'This is a rigorous study of the social, intellectual and ethical spaces between nurturing and inuring, heroes and professionals, national and nationalist. Reading through the uniquely rich Dutch Indies and Indonesian archives on medicine, Pols has produced a book that will be of interest not only to historians of medicine and Asia, but also to historians of decolonization.'
Rudolf Mrazek - University of Michigan
'Nurturing Indonesia is a vivid account of the place of medicine in the making of modern Indonesia. With masterful command of sources in Dutch and Indonesian, Nurturing Indonesia brings to life the place of medical doctors in Indonesia’s national awakening. The book highlights the tensions they experienced between their medical vocation and their national aspirations and the influence of medical thinking on their conception of the nation. A fine book on the interplay between science and society in Southeast Asia.'
Robert Cribb - Australian National University, Canberra
'Hans Pols’ (University of Sydney) book offers fresh perspectives on the history of Indonesian nationalism and the sociopolitical role of medicine in the colonial context of the Netherlands East Indies. The book asks a deceptively simple question: why were doctors and medical students such prominent participants in Indonesia’s nationalist movements? Many historians of Indonesian nationalism have observed that physicians and medical students played a leading role in those movements, but few have thoroughly investigated why this might be the case, and how exactly the relationship between nationalism and medicine worked. This is the gap filled by Nurturing Indonesia. … Nurturing Indonesia will have wide appeal, as it is written with clarity and in an engaging style.'
Wayan Jarrah Sastrawan
Source: New Mandala (www.newmandala.org)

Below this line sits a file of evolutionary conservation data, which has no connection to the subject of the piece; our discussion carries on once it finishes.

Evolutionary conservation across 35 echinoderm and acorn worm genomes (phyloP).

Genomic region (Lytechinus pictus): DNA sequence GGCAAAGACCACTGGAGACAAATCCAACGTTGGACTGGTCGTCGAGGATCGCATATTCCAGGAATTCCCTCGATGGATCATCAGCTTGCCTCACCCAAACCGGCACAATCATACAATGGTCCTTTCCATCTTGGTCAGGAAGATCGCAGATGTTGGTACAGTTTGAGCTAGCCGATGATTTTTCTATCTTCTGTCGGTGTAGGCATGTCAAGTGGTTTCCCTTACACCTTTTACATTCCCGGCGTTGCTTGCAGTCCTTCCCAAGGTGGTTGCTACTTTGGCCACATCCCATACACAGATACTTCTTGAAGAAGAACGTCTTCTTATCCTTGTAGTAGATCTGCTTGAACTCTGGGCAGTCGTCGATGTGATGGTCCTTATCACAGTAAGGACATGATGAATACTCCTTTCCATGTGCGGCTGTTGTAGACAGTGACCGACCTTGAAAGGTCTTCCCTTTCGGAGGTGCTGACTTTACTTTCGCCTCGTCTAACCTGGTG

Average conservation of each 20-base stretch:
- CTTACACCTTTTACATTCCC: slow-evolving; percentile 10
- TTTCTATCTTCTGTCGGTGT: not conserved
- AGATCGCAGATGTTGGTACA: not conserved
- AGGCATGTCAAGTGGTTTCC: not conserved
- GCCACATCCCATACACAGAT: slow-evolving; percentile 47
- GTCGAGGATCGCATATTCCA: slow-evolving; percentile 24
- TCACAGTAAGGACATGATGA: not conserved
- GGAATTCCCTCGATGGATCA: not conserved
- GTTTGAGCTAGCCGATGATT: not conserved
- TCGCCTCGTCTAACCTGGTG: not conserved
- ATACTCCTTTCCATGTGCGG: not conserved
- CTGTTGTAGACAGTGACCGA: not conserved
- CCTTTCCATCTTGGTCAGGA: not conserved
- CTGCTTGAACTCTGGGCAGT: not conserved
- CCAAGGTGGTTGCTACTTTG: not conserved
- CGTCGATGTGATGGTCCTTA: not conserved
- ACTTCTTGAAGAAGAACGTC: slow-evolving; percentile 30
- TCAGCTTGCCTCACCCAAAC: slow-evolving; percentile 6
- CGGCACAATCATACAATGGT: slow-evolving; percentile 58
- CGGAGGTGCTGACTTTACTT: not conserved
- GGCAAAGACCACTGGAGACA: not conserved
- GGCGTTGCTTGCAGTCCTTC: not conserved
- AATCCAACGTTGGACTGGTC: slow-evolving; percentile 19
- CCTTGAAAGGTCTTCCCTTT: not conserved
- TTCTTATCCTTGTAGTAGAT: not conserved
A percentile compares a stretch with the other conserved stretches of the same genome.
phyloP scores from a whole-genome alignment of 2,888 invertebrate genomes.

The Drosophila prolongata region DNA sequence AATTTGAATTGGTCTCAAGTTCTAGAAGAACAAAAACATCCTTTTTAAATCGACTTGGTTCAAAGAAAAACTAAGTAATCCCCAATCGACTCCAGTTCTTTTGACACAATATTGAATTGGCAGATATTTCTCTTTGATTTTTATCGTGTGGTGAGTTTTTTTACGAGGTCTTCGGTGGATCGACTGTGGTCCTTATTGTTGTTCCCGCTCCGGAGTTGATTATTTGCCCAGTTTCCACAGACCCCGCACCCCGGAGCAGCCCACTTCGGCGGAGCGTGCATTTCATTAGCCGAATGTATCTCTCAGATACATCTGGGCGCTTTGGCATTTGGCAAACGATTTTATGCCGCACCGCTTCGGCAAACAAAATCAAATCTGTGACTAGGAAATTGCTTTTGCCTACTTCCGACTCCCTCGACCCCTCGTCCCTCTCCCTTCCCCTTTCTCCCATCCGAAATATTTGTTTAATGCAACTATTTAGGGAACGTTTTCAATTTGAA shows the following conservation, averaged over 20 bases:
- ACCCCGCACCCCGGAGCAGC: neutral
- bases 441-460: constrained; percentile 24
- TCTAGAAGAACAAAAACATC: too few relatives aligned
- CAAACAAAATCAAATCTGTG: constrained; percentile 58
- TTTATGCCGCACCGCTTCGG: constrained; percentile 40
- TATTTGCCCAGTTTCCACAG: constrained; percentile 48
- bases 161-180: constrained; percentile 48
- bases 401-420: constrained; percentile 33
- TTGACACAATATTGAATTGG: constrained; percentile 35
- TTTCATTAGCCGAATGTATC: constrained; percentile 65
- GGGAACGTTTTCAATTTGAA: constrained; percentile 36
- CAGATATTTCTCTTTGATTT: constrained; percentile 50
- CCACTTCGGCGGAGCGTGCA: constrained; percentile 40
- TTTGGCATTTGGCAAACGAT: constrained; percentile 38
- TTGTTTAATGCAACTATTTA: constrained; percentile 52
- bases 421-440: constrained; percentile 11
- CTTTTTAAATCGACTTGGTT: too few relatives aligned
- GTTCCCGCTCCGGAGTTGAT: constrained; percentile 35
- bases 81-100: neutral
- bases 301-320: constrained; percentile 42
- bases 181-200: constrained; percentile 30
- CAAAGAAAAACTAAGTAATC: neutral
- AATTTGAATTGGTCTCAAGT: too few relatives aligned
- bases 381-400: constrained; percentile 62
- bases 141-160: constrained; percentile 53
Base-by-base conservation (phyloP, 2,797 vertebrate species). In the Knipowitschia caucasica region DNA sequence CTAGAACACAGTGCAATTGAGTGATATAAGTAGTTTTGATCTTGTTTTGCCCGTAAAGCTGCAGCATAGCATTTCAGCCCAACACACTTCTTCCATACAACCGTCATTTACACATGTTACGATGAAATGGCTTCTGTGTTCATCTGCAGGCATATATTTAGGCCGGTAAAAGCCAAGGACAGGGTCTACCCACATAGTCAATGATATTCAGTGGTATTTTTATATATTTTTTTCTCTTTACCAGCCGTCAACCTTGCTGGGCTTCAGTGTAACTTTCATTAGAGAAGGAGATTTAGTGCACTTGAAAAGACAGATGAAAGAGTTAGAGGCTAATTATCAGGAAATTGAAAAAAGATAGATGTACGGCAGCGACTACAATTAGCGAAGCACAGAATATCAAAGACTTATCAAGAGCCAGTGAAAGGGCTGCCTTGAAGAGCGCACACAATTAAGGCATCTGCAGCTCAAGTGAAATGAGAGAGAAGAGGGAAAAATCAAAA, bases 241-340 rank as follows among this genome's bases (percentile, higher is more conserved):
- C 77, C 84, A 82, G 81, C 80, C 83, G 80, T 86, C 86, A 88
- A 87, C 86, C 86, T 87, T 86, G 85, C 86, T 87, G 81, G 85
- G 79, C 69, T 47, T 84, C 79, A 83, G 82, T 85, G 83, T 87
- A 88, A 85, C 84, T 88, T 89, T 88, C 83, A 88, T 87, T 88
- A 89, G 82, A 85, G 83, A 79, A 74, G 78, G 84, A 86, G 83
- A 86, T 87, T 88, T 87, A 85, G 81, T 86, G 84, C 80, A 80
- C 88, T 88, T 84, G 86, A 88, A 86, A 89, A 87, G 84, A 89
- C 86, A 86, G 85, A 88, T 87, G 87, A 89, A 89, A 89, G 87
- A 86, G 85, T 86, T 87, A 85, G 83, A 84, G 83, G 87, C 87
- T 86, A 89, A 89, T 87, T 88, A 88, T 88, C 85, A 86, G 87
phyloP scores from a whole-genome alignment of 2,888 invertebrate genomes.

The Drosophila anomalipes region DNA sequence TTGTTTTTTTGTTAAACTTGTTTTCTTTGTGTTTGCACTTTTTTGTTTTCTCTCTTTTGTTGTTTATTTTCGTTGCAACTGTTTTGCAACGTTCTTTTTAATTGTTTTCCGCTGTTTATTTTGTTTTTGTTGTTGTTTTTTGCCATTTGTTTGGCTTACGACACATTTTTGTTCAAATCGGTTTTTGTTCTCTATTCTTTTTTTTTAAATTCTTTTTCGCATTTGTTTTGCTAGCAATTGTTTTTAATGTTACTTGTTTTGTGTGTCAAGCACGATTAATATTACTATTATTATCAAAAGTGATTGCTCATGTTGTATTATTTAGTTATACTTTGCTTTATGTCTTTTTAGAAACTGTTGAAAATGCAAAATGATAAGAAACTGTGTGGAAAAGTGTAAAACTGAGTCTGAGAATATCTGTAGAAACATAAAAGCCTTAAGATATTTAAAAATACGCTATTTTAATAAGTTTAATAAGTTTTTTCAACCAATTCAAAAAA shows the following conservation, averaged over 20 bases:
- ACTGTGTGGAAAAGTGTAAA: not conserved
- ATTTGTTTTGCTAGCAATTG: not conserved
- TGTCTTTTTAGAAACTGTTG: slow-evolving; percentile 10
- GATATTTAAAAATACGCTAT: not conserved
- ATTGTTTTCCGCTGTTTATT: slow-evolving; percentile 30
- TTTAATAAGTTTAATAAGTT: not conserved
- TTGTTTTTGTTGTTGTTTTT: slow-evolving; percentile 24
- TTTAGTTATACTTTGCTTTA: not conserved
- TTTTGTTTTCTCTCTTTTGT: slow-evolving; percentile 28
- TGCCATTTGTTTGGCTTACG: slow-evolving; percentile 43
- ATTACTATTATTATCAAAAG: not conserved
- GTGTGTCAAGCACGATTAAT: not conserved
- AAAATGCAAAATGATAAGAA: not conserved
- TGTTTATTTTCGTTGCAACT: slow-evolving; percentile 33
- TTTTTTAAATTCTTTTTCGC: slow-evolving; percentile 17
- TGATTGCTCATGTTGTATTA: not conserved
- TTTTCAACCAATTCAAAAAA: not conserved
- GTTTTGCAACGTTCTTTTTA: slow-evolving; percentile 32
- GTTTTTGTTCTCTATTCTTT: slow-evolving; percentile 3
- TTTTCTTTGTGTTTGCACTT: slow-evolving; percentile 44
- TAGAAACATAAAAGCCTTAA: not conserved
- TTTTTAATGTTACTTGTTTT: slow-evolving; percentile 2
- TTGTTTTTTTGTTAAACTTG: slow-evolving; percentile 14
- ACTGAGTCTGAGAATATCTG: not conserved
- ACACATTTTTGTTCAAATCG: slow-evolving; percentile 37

'Nurturing Indonesia is a fascinating history. Pols draws on an impressive mix of Dutch and Malay sources … to bring to life his actors and their struggles. … Nurturing Indonesia offers a major contribution to our understanding of the role of the medical profession and indigenous physicians in non-western contexts.'
David S. Jones
'The strength of Nurturing Indonesia is its focus on the perspective of the indigenous medical professionals, the author’s nuanced treatment of their political choices, and his innovative use of an admirable number of sources in Dutch and Indonesian.'
'… the richness of research involved in producing this material showcases the history of medicine and nationalism in Indonesia. The contents of this book are both interesting and illuminating as Pols effectively illustrates the ideas and activities of Indonesian physicians in the Dutch East Indies, their socio-political role in politics, the national awakening that transpired throughout different periods and, finally, the relationship between nationalism and medicine.'
Wan Faizah Wan Yusoff
Source: Social Science Diliman
'This book is relevant for anyone interested in world struggles of identity politics. Through a detailed recount of the historical influence of medical students and physicians in politics in the Indonesian archipelago throughout the 20th century, the book gives insights into people’s attempts to break racial and class caste systems through professional and political endeavours.'
Source: Asian Studies Review
'Pols therefore looks at the relationship between medicine, colonial modernity and decolonisation, very convincingly arguing, using an abundance of material, that it was the medics’ commitment to medicine that inspired them 'to imagine a new, independent, and healthy nation'.'
Leo van Bergen
Source: Social History of Medicine
'Nurturing Indonesia is an important contribution to the history of medicine and decolonisation in Indonesia. The result of a long hunt for sources, the book vividly illustrates the ways in which medicine informed decolonisation and vice versa.'
Source: Health and History
‘This work is an impressive account of the past century of Indonesian history through the lens of medicine and its practitioners. This is the work of a master of the topic, and reflects his ability to apply the history of medicine to larger social and political developments in a nation, making it an important contribution in new approaches to the past in the region.’
Timothy P. Barnard
Source: Journal of Southeast Asian Studies